9. ^ a b "Daddy-O'S Drive-In Dirt: The Incredibly Strange etc". Mst3kinfo.com. 1999-03-28. Retrieved 2010-03-08.
  10. ^ Christopher, Brandon (director) (2004). The 50 Worst Movies Ever Made (documentary). Passport Video. ASIN B0001ZZ4O6.
  11. ^ Martin, Douglas (January 31, 2009). "Ray Dennis Steckler, Low-Budget Auteur, Dies at 70". The New York Times.
  12. ^ Maltin, Leonard; Sader, Luke; Clark, Mike (2008). Leonard Maltin's 2009 Movie Guide. Plume. p. 667. ISBN 978-0-452-28978-9.
  13. ^ Smith, Richard Harland. "The Gist (The Incredibly Strange Creatures Who Stopped Living and Became Mixed-Up Zombies!!?)". Turner Classic Movies. Retrieved 2022-03-25.
  14. ^ Lester Bangs (1987). "The Incredibly Strange Creatures Who Stopped Living and Became Mixed-Up Zombies, or, The Day the Airwaves Erupted". In Greil Marcus (ed.). Psychotic Reactions and Carburetor Dung. New York: Random House. p. 122. ISBN 0-394-53896-X.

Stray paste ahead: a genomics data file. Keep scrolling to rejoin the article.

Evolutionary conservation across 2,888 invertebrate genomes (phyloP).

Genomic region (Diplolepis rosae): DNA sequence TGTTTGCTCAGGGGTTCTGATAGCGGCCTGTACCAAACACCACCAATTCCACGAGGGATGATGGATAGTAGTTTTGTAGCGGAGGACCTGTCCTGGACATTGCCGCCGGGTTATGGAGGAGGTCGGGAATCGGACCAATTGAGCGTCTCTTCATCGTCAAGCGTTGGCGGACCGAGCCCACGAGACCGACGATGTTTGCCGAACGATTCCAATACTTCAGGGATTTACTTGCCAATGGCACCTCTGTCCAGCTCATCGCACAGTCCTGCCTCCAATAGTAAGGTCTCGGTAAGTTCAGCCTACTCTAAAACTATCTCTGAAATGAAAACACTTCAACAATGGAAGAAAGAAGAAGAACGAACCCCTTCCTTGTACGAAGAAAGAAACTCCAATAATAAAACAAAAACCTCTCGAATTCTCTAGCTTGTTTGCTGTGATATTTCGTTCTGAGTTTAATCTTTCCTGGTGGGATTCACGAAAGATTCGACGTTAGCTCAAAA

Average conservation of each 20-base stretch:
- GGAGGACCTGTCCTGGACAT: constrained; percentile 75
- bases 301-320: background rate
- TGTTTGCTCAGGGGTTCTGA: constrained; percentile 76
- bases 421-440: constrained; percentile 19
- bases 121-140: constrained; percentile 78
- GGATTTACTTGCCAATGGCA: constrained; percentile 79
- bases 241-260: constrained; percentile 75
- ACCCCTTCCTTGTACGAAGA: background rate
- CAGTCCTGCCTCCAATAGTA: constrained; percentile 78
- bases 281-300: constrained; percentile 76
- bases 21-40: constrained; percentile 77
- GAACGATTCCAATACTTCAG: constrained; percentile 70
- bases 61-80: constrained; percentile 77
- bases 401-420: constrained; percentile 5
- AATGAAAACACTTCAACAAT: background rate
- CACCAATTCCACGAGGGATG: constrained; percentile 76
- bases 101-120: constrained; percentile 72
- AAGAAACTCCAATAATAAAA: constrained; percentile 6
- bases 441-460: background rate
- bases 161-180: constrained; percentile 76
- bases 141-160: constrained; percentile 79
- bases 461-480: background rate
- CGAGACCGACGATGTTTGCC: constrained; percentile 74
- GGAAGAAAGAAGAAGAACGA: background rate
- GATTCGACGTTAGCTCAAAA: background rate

15. ^ "The Incredibly Strange Creatures Who Stopped Living and Became Mixed-Up Zombies". Rotten Tomatoes. Retrieved July 29, 2015.
  16. ^ Joe Bob Briggs (2006). The Incredibly Strange Creatures Who Stopped Living and Became Mixed-Up Zombies (DVD commentary track). Media Blasters. ISBN 1-58655-550-2. OCLC 213513846.


  • Other unspecified commentary and interviews (2006). The Incredibly Strange Creatures Who Stopped Living and Became Mixed-Up Zombies (DVD). Media Blasters. ISBN 1-58655-550-2. OCLC 213513846.